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(STFC DTP) Halogen behaviour during shock metamorphism and alteration on Mars

Project Description

The heavy halogens (Cl, Br and I) are incompatible and fluid-mobile, making them excellent tracers of volatile evolution and transport processes on planetary bodies. Understanding the secondary processes that affect their distribution is therefore important to our wider understanding of planetary volatile budgets. Mars, which is sampled by the shergottite, nahklite, and chassignite (SNC) meteorites, as well as ALH 84001 and the ‘Black Beauty’ regolith breccias, makes an excellent natural laboratory to study how halogens are mobilised and redistributed during secondary processing, such as alteration and shock metamorphism. For example, martian meteorites have the potential to preserve important fluid-rock interaction processes on Mars’ surface, in the form of alteration minerals. Additionally, martian meteorites have all undergone shock metamorphism and are therefore ideal candidates to investigate the role of shock on halogen distribution. Iodine, as a large ion, is particulary susceptible to this effect. Martian meteorites represent an exciting opportunity to characterise halogen behaviour during secondary processes, with implications for the evolution of planetary volatile budgets.

The aim of this project is to investigate how halogens respond to and record the history of aqueous alteration and shock processes on Mars, with implications for the martian halogen budget and understanding more widely how secondary processes affect the volatile budgets of planetary bodies. The project work package will combine petrographic characterisation with the halogen and trace element geochemistry of martian meteorites to investigate specific research questions, such as: What information about Mars’ surface interactions can we extract from the halogen composition of its alt
ration products? How has the martian halogen budget, and in particular iodine, been affected by pervasive shock metamorphism?

• You will identify and carefully select appropriate target meteorites for study and apply for the selected samples from Museum, Antarctic and private holdings. You will undertake careful petrological characterisation of all samples. In addition to optical and back-scattered electron microscopy, you will use the automated mineral mapping software QEMSCAN to give detailed and high-resolution mineral, chemical and textural information on all samples. X-ray element mapping, including Cl, will be used to assess terrestrial contaminants and aid the identification of host halogen phases. Quantitative mineral chemistry will be carried out by electron microprobe.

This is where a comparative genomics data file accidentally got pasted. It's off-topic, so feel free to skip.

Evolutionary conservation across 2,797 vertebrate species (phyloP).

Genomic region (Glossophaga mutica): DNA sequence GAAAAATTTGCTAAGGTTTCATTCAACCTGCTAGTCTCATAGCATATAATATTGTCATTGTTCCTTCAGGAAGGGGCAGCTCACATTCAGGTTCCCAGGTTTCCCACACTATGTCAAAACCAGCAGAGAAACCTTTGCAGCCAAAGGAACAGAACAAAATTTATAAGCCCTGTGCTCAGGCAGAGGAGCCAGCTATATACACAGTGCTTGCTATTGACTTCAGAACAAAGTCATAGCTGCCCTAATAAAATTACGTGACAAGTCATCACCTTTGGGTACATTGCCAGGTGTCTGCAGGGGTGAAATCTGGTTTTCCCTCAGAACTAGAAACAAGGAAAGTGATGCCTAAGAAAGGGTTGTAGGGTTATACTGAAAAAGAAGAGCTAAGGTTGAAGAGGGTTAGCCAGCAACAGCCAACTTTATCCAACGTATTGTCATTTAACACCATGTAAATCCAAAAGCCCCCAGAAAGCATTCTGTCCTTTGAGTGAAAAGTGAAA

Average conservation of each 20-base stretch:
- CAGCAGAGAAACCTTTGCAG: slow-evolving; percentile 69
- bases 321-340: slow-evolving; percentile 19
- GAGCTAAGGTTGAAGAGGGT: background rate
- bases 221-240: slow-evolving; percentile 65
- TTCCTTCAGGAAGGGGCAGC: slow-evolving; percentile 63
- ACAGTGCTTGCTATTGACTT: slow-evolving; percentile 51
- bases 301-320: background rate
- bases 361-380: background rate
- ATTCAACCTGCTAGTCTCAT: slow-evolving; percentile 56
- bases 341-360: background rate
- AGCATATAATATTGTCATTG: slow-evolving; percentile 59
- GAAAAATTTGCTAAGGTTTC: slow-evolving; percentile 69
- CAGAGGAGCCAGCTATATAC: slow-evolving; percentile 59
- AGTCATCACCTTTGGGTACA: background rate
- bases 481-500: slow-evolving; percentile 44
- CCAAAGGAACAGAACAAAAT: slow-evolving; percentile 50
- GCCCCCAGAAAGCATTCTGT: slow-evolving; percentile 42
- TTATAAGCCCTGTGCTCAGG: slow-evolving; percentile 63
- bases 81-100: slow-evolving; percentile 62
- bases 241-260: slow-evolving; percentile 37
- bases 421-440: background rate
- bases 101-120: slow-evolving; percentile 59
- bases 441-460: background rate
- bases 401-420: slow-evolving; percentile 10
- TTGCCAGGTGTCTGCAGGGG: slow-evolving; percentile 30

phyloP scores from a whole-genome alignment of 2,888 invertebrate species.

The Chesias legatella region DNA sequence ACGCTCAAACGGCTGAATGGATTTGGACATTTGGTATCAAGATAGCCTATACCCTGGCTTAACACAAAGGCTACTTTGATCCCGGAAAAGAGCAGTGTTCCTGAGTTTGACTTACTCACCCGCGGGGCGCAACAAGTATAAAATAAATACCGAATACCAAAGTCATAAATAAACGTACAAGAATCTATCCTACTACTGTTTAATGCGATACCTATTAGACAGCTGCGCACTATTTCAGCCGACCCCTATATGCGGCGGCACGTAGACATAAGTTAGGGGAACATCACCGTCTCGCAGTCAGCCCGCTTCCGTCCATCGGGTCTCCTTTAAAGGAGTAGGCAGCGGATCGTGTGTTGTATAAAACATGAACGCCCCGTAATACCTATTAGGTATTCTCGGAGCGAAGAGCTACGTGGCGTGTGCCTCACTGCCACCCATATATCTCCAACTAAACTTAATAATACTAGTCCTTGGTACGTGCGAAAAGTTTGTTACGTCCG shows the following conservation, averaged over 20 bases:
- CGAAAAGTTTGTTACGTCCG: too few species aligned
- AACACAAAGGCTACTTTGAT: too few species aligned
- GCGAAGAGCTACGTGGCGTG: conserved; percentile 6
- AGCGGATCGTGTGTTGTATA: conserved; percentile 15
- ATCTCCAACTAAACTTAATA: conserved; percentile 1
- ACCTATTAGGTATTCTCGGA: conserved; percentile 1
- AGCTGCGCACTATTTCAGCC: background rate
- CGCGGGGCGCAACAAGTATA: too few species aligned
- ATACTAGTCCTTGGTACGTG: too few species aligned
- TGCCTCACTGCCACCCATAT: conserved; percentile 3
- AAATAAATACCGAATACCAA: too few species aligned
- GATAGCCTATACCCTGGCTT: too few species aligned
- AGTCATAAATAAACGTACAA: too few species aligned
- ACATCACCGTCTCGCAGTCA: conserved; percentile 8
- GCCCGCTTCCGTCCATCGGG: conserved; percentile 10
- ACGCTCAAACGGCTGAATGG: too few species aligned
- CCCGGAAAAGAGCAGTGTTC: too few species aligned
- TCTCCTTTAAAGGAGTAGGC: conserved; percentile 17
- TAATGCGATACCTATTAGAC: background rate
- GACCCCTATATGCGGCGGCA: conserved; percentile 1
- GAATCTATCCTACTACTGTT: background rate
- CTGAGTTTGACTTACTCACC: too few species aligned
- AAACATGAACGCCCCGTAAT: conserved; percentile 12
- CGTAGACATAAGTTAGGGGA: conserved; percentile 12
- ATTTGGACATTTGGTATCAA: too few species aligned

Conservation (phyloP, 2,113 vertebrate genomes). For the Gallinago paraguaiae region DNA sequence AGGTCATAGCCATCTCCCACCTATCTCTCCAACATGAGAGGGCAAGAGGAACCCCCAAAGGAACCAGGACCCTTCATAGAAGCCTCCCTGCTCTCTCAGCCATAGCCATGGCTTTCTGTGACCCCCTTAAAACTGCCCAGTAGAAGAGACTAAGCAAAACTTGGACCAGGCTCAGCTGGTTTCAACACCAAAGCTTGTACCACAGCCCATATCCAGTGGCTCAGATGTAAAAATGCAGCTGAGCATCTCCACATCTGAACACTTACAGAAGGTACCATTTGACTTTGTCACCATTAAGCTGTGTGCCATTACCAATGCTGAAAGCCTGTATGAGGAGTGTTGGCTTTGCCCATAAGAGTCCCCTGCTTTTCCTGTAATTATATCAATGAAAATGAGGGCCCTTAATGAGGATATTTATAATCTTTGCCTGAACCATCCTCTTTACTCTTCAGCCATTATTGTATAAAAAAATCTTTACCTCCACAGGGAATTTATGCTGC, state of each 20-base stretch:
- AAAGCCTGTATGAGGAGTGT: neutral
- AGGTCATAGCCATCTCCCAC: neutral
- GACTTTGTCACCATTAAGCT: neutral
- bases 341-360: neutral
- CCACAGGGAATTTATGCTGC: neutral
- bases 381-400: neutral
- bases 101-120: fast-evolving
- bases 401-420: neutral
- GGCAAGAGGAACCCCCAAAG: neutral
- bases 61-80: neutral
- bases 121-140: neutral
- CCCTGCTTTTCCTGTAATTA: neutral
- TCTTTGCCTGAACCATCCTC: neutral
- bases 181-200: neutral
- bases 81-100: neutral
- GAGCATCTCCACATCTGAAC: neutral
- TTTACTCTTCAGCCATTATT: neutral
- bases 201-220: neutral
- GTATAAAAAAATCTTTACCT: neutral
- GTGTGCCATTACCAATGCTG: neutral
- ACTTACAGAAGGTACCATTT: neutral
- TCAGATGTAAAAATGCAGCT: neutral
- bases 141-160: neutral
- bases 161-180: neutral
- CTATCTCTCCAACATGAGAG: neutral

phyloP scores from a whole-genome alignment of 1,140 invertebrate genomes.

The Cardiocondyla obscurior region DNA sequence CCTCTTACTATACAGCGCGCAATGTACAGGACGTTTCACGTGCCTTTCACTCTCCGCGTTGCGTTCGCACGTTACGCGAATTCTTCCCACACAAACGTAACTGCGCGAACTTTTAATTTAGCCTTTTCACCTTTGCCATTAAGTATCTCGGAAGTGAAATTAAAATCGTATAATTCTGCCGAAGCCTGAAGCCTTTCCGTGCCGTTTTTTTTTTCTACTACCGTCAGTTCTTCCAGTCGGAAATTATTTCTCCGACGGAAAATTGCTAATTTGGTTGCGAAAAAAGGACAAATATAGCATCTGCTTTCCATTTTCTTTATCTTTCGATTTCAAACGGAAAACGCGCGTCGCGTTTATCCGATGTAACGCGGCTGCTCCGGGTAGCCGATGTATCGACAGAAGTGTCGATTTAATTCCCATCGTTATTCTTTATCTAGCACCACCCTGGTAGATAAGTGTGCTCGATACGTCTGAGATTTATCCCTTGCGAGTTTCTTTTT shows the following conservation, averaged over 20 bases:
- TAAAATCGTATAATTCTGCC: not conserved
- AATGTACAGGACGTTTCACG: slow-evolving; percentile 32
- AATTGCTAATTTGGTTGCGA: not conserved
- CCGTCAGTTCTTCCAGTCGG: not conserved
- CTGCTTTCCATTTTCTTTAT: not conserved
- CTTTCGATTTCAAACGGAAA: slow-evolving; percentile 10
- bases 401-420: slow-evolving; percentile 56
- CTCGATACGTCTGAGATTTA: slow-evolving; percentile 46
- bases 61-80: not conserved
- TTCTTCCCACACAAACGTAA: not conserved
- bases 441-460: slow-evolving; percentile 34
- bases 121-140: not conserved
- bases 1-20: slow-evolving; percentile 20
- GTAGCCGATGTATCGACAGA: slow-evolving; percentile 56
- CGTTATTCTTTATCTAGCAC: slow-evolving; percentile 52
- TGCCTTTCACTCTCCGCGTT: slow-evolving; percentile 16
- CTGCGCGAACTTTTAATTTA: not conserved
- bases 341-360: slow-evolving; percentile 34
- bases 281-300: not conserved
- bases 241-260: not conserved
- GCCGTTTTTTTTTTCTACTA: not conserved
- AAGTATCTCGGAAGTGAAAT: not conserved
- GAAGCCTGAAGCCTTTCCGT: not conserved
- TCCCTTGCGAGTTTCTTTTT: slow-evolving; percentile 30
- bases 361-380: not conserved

• You will use the neutron−irradiation noble gas mass spectrometry (NI−NGMS) technique, pioneered at the University of Manchester, to measure the halogen abundances of both bulk meteorites and mineral separates, including targeted alteration assemblages and maskelynite (shocked, recrystallised plagioclase) .
• You will analyse the trace element composition of bulk samples to aid interpretation of volatile mobility and characterise the the presence of alteration assemblages.
• You will synthesise observations from petrography and mineral-chemical/geochemical datasets to inform on how halogens behave during shock metamorphism and alteration, with an emphasis on applying this information more widely to both Mars’ halogen budget and the effect of these processes operating on other planetary bodies.


Ruzié-Hamilton et al. (2016) Chemical Geology, 437, 77-87. Hallis et al. (2017) Geochmica et Cosmochimica Acta, 200, 280-294. Filiberto et al. (2016) Meteoritics & Planetary Science 51, 2023-2035. Bridges & Warren (2006) Journal of the Geological Society London, 163, 229-251.

Related Subjects

How good is research at The University of Manchester in Earth Systems and Environmental Sciences?

FTE Category A staff submitted: 42.13

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